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The increase in the number of so-called blended families, comprising different families that have been linked by new relationships, can complicate the process of inheritance and will-making, especially when beneficiaries are at loggerheads.
While the vast majority of people would always hope that their family members got along regardless, that is not always the case; especially when people’s relationships can change dramatically in the time between someone’s death and when their will was made.
Speaking on the subject to The Financial Times, Natasha Stourton, a partner in the trusts, estates and inheritance disputes team at law firm Withers Worldwide, said: “Choosing who will inherit your wealth and how much money they will get can be hard enough for even the simplest families. But when there are stepchildren involved as well as adoption and surrogacy issues, there are many more opportunities for conflict.”
In particular, legal professionals say they see issues arising when an individual chooses between leaving money to their spouse and to their children from a previous relationship, with potentially costly disputes arising between family members if they feel they have been treated unfairly.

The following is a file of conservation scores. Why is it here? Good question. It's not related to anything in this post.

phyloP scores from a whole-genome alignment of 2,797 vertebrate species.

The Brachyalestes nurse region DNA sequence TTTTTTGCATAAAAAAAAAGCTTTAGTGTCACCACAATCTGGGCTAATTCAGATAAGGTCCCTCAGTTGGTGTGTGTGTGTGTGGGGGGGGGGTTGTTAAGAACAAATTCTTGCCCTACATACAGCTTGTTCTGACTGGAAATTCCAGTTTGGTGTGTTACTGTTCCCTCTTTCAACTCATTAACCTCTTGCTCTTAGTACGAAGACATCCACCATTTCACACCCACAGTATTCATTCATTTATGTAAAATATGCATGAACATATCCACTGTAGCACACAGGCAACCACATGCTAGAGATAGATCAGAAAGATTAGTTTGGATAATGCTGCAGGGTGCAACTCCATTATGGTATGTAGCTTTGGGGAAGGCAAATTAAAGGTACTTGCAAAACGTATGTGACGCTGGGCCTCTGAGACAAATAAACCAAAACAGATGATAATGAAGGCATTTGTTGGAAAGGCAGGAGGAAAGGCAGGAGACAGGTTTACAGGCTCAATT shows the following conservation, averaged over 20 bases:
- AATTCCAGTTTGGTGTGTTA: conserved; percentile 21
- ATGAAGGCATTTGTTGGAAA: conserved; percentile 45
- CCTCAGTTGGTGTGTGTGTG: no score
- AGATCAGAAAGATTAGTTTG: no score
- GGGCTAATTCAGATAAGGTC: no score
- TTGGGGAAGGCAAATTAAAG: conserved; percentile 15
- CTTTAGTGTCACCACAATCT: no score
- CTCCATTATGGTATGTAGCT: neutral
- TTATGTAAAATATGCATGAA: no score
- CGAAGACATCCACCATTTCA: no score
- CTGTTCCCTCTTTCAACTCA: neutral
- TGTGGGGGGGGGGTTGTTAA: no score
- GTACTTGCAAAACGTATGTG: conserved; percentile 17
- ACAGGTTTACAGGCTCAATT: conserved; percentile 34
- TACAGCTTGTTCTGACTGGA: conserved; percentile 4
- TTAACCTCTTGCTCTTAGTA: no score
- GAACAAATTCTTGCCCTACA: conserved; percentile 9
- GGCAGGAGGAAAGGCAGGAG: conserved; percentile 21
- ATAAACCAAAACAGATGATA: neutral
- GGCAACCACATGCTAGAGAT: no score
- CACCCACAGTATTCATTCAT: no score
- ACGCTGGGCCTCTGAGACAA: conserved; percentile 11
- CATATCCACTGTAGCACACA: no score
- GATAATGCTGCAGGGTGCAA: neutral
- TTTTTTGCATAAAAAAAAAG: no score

In England and Wales, someone can leave assets in their will to whomever they wish, but other jurisdictions take a more strictly defined approach.
For example, countries such as Scotland and most European nations (including France, Spain and Germany) operate under the principle that a certain portion of an estate must be left to next of kin (spouse, children, parents) providing them with a guaranteed minimum level of protection of their inheritance.
Lilly Whale, a private client solicitor at law firm Goodman Derrick, told The Financial Times that English law can be a more flexible option for blended families. “Given the principle of testamentary freedom in England and Wales, a testator is, by law, free to leave their estate to their stepchildren if they so wish, without being obliged to provide for their blood children.”
However, she added that the Inheritance (Provision for Family and Dependants) Act 1975 provides a mechanism for a spouse, child or people treated as children or dependants to bring a claim against the deceased’s estate where they are left without reasonable financial provision.
“The claimant has to show that they were maintained by the deceased prior to their death either financially or in other ways, such as receiving frequent gifts from the deceased or living in the home rent-free,” Ms Whale added.